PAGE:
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School is Out & So Is The Chore Chart + Harvard Proves I’m Right

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School is out Tuesday, at 11:15.

Summer.

We have a lot planned for this summer, lazy days, pool days, camping, traveling, bike riding, friend days, family events and so on. But you know what else this mamma has planned for the summer- The Chore Chart.


It is back. It worked really well last summer AND if anyone gives me any attitude this year I can say Harvard is backing me up.

There is a thorough ongoing experiment called the Harvard Grant Study that has followed the lives of Harvard University graduates since 1938 in order to figure out why some people are more successful than others.

According to the findings, young people need two things in life from a young age in order to be happy and successful: love and work ethic.   I pray everyday I show our children how loved and valued they are.  Also, I make them clean their bathroom.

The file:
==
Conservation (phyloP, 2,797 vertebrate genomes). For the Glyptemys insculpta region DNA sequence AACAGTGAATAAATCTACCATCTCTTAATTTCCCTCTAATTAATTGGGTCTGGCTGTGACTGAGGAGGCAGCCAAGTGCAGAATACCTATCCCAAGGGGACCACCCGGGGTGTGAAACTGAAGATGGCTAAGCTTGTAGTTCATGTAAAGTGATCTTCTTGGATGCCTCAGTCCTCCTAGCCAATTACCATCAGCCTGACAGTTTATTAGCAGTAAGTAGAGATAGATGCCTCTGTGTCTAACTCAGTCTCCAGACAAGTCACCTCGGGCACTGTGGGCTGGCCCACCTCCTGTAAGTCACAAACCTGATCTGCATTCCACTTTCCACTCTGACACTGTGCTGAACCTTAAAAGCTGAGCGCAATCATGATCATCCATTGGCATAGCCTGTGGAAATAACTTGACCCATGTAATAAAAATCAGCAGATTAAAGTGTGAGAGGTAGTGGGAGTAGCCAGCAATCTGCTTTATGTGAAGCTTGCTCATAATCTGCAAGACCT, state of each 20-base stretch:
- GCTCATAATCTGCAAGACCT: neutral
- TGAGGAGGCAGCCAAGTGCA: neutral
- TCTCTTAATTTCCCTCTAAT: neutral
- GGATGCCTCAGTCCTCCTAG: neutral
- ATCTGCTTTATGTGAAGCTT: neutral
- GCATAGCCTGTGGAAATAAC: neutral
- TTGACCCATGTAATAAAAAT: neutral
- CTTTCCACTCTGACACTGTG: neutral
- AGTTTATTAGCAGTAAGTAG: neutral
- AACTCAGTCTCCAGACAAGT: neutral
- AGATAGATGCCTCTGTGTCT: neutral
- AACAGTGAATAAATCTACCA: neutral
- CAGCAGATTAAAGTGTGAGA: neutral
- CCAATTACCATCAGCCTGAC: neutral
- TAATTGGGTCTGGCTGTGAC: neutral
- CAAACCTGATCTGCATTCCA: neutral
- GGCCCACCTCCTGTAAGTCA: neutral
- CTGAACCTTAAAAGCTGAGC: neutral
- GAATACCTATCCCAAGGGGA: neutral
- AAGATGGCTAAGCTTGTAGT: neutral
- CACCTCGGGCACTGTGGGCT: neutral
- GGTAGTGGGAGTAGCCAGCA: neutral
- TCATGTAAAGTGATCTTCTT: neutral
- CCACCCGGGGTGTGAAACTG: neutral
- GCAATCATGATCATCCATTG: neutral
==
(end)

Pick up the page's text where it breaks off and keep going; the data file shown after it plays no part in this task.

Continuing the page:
The study followed the lives of 724 high-achievers (including the likes of President Kennedy and Ben Bradlee) in order to see what is the easiest way to become a successful adult, and here’s what Julie Lythcott-Haims, former dean of freshmen at Stanford University, explained during her recent TED talk:

“[The study] found that professional success in life, which is what we want for our kids … comes from having done chores as a kid. The earlier you started, the better. [A] roll-up-your-sleeves- and-pitch-in mindset, a mindset that says, there’s some unpleasant work, someone’s got to do it, it might as well be me … that that’s what gets you ahead in the workplace,” said Julie.

The chore chart stays.

I did want to answer a few questions about chores at our house.

No, we do not pay for chores.
Yes, we pay for jobs.
Putting away your own laundry is considered a chore, it is just not on the chart.
Yes, there are several other things like  helping clean up after dinner, picking up the family room, taking out trash, etc that are not on the chart but are expected around here.
Mowing the lawn is a paying gig.
There are lots of other “jobs” our kids can chose to perform to earn money. Sweeping the driveway after someone mows, washing windows, washing cars, sweeping front porch are just a few. No one is assigned these jobs, they are just listed and if you want some money you can do them.

How do chores work around your house? Do you distinguish between chores and jobs?  What chores do you assign?  I’m always looking for ideas. 🙂

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